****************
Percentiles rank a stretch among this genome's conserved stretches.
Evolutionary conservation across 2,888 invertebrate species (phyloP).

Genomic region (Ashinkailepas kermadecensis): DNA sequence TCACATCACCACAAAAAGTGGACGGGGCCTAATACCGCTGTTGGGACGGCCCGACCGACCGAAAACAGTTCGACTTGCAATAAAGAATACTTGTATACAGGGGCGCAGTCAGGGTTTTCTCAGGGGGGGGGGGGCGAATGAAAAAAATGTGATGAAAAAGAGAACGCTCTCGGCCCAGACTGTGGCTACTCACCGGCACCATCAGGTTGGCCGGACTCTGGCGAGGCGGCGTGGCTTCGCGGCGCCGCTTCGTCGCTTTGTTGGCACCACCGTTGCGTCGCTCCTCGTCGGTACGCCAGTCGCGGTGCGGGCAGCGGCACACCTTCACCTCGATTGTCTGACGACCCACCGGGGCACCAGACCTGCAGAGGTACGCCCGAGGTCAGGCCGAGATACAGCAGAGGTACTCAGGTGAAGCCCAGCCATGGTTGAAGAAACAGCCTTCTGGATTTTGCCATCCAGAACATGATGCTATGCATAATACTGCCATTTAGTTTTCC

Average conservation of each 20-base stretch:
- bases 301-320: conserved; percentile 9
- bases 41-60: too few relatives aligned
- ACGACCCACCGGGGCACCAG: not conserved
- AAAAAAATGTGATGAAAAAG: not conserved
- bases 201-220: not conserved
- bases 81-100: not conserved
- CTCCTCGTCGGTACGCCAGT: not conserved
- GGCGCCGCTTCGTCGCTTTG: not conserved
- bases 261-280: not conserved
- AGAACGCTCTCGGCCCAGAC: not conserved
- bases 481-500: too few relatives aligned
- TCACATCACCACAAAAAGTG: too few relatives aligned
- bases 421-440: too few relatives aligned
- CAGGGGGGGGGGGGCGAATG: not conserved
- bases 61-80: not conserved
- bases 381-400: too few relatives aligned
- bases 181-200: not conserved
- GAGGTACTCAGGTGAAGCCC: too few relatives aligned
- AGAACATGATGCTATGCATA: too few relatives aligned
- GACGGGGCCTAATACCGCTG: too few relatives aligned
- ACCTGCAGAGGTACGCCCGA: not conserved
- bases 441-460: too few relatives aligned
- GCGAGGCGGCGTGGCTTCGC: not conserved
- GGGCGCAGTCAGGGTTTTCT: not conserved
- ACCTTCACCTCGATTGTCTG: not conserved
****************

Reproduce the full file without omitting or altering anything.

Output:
Percentiles rank a stretch among this genome's conserved stretches.
Evolutionary conservation across 2,888 invertebrate species (phyloP).

Genomic region (Ashinkailepas kermadecensis): DNA sequence TCACATCACCACAAAAAGTGGACGGGGCCTAATACCGCTGTTGGGACGGCCCGACCGACCGAAAACAGTTCGACTTGCAATAAAGAATACTTGTATACAGGGGCGCAGTCAGGGTTTTCTCAGGGGGGGGGGGGCGAATGAAAAAAATGTGATGAAAAAGAGAACGCTCTCGGCCCAGACTGTGGCTACTCACCGGCACCATCAGGTTGGCCGGACTCTGGCGAGGCGGCGTGGCTTCGCGGCGCCGCTTCGTCGCTTTGTTGGCACCACCGTTGCGTCGCTCCTCGTCGGTACGCCAGTCGCGGTGCGGGCAGCGGCACACCTTCACCTCGATTGTCTGACGACCCACCGGGGCACCAGACCTGCAGAGGTACGCCCGAGGTCAGGCCGAGATACAGCAGAGGTACTCAGGTGAAGCCCAGCCATGGTTGAAGAAACAGCCTTCTGGATTTTGCCATCCAGAACATGATGCTATGCATAATACTGCCATTTAGTTTTCC

Average conservation of each 20-base stretch:
- bases 301-320: conserved; percentile 9
- bases 41-60: too few relatives aligned
- ACGACCCACCGGGGCACCAG: not conserved
- AAAAAAATGTGATGAAAAAG: not conserved
- bases 201-220: not conserved
- bases 81-100: not conserved
- CTCCTCGTCGGTACGCCAGT: not conserved
- GGCGCCGCTTCGTCGCTTTG: not conserved
- bases 261-280: not conserved
- AGAACGCTCTCGGCCCAGAC: not conserved
- bases 481-500: too few relatives aligned
- TCACATCACCACAAAAAGTG: too few relatives aligned
- bases 421-440: too few relatives aligned
- CAGGGGGGGGGGGGCGAATG: not conserved
- bases 61-80: not conserved
- bases 381-400: too few relatives aligned
- bases 181-200: not conserved
- GAGGTACTCAGGTGAAGCCC: too few relatives aligned
- AGAACATGATGCTATGCATA: too few relatives aligned
- GACGGGGCCTAATACCGCTG: too few relatives aligned
- ACCTGCAGAGGTACGCCCGA: not conserved
- bases 441-460: too few relatives aligned
- GCGAGGCGGCGTGGCTTCGC: not conserved
- GGGCGCAGTCAGGGTTTTCT: not conserved
- ACCTTCACCTCGATTGTCTG: not conserved